Data released today from a national poll show that a third of families with school-age children had enrolled at least one child in a summer program in 2013. That is an increase from five years earlier when only a quarter of families had enrolled their children in
Shugoll Research conducted the survey for the Afterschool Alliance, a nonprofit based in Washington, D.C., that advocates for expanded learning programs. The data were collected this past spring as part of a survey to determine how many households with school-age children had them in after-school programs. A full report on the data will be released in the fall.
“In many communities, after-school programs morph into summer learning programs at the end of the school year,” said Jodi Grant, executive director of the Afterschool Alliance, in a press release. “That helps give the programs both an infrastructure and a solid pedagogical grounding as they work to combat summer learning loss.”
Studies have shown that children who are not in summer programs lose about a month’s worth of learning, with low-income children suffering even higher losses because their families lack the resources to involve them in enrichment activities, such as trips to national parks or museums.
Thirteen percent of the families surveyed said their children were enrolled in a free program. The average cost of a summer program was $250 a week, making it difficult for the typical family to afford, the Alliance said. In 2013, the median weekly income for a full-time worker was $776, according to the Bureau of Labor Statistics. The U.S. Department of Health and Human Services sets the benchmark for affordable child care at 10 percent of family income.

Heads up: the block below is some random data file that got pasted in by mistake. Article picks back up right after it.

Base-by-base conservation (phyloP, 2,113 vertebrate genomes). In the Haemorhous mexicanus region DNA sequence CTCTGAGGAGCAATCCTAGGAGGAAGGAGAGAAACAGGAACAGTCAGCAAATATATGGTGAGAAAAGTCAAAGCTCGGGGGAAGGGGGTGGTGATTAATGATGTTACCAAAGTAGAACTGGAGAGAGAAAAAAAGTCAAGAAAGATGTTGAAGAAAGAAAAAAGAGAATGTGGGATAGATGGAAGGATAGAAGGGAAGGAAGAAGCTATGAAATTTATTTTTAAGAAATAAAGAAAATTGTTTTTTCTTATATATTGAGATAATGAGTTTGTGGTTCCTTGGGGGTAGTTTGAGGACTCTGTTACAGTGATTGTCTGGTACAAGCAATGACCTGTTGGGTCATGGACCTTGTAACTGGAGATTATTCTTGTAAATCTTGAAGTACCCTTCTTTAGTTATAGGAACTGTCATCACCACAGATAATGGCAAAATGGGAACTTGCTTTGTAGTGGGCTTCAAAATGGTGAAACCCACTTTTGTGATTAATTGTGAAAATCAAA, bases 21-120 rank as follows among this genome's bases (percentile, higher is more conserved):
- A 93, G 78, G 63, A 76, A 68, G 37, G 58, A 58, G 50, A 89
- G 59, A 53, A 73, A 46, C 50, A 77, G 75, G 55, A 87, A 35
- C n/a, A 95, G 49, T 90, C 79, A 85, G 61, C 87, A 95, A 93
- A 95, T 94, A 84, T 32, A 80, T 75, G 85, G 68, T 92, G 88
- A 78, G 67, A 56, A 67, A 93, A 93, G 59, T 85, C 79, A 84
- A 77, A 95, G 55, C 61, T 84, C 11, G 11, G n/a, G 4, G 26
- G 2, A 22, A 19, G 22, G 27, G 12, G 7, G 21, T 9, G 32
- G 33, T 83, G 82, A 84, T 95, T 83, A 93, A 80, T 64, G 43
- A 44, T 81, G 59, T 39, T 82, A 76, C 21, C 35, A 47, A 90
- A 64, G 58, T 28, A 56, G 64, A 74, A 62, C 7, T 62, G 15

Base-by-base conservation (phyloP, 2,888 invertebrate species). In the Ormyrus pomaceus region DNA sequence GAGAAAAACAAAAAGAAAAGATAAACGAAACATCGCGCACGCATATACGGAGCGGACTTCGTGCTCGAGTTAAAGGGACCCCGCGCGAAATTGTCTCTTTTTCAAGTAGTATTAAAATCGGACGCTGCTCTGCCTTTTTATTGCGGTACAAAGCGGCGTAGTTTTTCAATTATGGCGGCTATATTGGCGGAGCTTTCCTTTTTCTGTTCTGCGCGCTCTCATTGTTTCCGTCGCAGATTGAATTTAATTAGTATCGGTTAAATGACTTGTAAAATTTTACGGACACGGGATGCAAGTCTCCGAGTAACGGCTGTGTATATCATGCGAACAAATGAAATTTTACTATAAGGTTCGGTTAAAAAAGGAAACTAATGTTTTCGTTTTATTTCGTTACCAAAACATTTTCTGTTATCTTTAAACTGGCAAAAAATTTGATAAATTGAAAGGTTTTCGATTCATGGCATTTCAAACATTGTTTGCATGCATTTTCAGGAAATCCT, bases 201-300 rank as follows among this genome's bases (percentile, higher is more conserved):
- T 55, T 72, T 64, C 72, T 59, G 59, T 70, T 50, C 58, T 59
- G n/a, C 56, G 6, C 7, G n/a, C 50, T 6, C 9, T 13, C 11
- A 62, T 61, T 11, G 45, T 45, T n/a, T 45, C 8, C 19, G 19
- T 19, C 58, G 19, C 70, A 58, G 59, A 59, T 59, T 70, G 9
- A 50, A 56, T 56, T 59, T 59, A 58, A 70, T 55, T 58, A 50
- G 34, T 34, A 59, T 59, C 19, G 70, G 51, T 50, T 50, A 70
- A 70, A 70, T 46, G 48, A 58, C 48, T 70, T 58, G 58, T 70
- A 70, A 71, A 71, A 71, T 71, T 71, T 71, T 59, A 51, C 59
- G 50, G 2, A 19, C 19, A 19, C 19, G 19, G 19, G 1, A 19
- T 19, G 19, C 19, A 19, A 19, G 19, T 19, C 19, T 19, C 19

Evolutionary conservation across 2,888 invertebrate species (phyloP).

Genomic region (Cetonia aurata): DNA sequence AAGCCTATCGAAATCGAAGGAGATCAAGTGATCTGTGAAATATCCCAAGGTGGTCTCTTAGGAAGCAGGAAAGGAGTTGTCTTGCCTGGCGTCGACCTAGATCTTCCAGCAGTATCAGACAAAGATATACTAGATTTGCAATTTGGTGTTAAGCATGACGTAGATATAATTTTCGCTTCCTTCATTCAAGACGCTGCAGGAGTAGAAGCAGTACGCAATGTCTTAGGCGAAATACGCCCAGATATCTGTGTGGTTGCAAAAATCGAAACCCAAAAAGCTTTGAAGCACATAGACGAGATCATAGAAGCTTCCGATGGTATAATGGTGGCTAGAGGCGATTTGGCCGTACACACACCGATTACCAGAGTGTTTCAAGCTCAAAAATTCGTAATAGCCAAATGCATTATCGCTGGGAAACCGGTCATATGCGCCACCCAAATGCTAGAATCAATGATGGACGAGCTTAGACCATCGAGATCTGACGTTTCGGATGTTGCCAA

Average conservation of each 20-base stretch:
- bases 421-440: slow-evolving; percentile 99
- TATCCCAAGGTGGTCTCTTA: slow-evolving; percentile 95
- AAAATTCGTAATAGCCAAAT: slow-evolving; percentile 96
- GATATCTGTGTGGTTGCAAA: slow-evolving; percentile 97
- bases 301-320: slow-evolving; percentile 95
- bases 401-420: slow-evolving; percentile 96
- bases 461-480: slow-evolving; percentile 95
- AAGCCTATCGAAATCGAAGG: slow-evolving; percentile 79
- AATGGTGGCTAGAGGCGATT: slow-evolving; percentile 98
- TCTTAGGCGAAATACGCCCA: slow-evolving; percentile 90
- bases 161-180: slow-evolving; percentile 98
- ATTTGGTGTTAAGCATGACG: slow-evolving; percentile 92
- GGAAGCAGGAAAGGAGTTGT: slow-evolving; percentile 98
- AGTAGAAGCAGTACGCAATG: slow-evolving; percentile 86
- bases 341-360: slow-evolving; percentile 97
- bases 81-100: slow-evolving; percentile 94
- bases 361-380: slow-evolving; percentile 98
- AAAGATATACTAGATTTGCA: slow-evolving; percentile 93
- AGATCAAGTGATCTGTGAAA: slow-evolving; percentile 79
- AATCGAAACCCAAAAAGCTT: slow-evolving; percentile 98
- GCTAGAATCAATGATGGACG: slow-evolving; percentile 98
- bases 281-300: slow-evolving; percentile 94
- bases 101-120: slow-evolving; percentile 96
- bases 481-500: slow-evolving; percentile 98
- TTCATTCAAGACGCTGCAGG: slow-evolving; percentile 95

Perhaps not surprisingly, the survey found that when parents were asked if they favored or opposed public funding for summer programs, 86 percent said they did, a 3 percentage point increase from five years ago.
Shugoll Research conducted in-depth interviews via an online survey in spring 2014 with 13,709 households with school-age children, with the goal of at least 200 completed interviews in each state and the District of Columbia. Where that goal wasn’t reached, the researchers phoned randomly selected households with school-age children.